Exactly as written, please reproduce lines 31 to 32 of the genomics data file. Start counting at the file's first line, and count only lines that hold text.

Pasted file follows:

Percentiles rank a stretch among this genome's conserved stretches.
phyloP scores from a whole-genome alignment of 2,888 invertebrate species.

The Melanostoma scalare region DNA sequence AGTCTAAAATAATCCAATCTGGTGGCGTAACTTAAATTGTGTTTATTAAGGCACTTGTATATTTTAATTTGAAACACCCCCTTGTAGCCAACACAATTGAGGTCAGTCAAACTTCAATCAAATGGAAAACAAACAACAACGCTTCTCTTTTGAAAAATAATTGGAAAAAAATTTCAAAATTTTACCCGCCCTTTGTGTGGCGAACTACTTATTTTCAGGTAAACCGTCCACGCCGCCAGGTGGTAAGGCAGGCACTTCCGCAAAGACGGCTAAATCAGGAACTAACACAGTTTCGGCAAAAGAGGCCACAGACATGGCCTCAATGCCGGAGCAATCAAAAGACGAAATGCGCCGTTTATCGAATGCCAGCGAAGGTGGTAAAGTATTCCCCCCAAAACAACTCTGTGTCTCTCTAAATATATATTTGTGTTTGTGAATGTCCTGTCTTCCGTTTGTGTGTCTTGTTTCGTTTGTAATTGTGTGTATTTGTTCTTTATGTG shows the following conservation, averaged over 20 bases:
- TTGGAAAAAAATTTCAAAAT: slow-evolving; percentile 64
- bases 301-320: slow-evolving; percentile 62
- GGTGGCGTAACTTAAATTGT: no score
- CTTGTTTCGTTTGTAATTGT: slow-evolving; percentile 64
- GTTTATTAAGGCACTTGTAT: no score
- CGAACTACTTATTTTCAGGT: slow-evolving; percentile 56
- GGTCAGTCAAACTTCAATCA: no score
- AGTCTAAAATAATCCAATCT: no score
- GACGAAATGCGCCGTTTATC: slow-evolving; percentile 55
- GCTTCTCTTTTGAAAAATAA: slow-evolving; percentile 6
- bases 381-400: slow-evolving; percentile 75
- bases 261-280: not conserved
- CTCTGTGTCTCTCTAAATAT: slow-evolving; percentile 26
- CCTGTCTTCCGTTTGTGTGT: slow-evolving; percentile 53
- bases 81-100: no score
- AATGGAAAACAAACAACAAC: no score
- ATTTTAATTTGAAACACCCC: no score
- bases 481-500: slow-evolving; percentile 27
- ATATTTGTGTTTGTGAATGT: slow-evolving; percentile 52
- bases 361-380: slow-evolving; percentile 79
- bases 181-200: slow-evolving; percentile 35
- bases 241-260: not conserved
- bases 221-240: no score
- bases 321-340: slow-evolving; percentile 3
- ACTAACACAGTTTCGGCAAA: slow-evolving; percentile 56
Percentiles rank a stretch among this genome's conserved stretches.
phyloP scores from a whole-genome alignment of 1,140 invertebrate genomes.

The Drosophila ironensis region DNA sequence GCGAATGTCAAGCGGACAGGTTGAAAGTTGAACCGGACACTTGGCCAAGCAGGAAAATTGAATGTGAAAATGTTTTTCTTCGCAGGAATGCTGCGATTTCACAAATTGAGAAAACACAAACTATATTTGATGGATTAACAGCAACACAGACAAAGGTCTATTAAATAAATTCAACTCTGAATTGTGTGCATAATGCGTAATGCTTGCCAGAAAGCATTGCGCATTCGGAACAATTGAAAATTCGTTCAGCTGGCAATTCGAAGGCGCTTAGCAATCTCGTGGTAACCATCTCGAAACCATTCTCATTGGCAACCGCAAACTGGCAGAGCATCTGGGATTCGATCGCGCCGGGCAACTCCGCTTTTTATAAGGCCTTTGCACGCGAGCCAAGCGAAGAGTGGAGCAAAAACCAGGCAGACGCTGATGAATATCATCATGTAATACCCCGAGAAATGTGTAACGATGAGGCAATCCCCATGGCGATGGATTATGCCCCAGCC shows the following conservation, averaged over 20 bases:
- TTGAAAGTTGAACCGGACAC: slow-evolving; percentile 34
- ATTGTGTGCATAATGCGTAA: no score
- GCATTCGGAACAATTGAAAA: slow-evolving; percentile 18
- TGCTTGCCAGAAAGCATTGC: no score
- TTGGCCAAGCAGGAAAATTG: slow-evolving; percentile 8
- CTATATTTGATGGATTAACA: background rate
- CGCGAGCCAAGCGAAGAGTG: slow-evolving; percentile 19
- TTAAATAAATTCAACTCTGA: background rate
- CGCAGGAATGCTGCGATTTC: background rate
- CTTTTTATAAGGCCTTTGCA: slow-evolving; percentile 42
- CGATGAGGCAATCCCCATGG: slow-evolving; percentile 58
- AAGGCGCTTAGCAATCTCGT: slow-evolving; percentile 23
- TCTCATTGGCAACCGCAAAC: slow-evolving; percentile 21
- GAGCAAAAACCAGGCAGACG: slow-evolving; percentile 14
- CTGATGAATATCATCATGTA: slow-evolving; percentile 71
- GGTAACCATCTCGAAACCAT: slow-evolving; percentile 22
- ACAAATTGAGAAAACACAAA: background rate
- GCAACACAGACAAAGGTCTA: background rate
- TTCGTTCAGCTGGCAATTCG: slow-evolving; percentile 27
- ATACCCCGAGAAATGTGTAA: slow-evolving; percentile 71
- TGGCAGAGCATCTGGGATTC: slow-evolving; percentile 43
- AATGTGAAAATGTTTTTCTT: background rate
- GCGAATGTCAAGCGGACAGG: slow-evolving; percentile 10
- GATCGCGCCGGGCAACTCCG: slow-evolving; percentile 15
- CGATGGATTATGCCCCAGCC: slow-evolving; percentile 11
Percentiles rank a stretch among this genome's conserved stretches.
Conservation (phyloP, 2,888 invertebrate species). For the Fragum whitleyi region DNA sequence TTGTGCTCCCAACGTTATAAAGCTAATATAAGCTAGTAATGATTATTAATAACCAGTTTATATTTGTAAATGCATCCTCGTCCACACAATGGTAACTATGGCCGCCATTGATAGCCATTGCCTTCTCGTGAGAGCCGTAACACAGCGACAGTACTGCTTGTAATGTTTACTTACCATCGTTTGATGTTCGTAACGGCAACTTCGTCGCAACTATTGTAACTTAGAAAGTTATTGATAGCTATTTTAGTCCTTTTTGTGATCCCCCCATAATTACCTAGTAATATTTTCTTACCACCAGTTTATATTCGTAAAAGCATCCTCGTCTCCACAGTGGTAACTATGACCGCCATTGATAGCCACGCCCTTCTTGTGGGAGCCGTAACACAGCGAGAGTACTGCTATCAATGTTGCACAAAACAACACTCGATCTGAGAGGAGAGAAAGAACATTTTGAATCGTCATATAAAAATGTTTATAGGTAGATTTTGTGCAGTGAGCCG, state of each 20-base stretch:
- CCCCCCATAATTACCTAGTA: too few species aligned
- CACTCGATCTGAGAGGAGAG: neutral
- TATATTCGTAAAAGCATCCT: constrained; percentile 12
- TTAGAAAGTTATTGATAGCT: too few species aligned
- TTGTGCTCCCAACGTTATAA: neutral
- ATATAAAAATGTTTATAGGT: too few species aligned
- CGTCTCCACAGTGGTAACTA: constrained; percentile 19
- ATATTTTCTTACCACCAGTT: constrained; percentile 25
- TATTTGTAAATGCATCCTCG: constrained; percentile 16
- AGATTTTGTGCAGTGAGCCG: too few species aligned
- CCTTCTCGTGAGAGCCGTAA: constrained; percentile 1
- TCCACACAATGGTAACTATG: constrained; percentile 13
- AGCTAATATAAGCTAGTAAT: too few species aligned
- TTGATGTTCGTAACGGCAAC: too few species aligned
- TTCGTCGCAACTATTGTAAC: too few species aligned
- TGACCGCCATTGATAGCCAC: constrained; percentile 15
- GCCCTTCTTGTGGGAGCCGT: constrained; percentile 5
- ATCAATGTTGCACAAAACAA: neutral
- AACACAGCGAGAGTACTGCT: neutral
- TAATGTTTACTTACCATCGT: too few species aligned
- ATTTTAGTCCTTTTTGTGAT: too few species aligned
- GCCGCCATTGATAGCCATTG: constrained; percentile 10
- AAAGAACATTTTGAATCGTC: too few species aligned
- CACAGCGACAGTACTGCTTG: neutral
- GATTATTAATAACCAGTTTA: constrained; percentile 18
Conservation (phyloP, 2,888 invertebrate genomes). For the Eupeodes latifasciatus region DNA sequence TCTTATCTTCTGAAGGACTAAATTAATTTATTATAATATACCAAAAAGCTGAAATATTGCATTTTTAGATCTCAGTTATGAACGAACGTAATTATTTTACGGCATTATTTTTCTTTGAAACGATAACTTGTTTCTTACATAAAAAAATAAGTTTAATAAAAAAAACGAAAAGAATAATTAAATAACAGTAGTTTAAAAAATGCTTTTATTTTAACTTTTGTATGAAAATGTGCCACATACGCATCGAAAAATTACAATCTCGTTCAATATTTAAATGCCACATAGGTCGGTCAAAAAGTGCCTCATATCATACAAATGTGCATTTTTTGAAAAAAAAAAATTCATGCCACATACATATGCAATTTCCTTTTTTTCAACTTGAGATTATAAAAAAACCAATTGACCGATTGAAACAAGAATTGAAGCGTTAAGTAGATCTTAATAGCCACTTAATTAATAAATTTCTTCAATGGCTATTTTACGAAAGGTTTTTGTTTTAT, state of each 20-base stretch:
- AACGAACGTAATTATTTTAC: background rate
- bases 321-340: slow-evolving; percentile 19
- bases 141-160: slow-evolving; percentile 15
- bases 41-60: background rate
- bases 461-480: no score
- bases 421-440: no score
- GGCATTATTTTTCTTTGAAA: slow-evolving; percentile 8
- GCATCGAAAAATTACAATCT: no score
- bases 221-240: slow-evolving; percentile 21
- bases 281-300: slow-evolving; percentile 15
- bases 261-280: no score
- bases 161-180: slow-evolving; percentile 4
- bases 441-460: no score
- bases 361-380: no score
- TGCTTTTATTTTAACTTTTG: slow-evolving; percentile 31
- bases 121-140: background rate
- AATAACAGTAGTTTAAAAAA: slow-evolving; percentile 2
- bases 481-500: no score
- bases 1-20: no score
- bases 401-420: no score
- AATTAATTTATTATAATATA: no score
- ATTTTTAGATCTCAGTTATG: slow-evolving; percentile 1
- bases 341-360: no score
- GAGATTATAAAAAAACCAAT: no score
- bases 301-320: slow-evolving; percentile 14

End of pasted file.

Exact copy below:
The Drosophila ironensis region DNA sequence GCGAATGTCAAGCGGACAGGTTGAAAGTTGAACCGGACACTTGGCCAAGCAGGAAAATTGAATGTGAAAATGTTTTTCTTCGCAGGAATGCTGCGATTTCACAAATTGAGAAAACACAAACTATATTTGATGGATTAACAGCAACACAGACAAAGGTCTATTAAATAAATTCAACTCTGAATTGTGTGCATAATGCGTAATGCTTGCCAGAAAGCATTGCGCATTCGGAACAATTGAAAATTCGTTCAGCTGGCAATTCGAAGGCGCTTAGCAATCTCGTGGTAACCATCTCGAAACCATTCTCATTGGCAACCGCAAACTGGCAGAGCATCTGGGATTCGATCGCGCCGGGCAACTCCGCTTTTTATAAGGCCTTTGCACGCGAGCCAAGCGAAGAGTGGAGCAAAAACCAGGCAGACGCTGATGAATATCATCATGTAATACCCCGAGAAATGTGTAACGATGAGGCAATCCCCATGGCGATGGATTATGCCCCAGCC shows the following conservation, averaged over 20 bases:
- TTGAAAGTTGAACCGGACAC: slow-evolving; percentile 34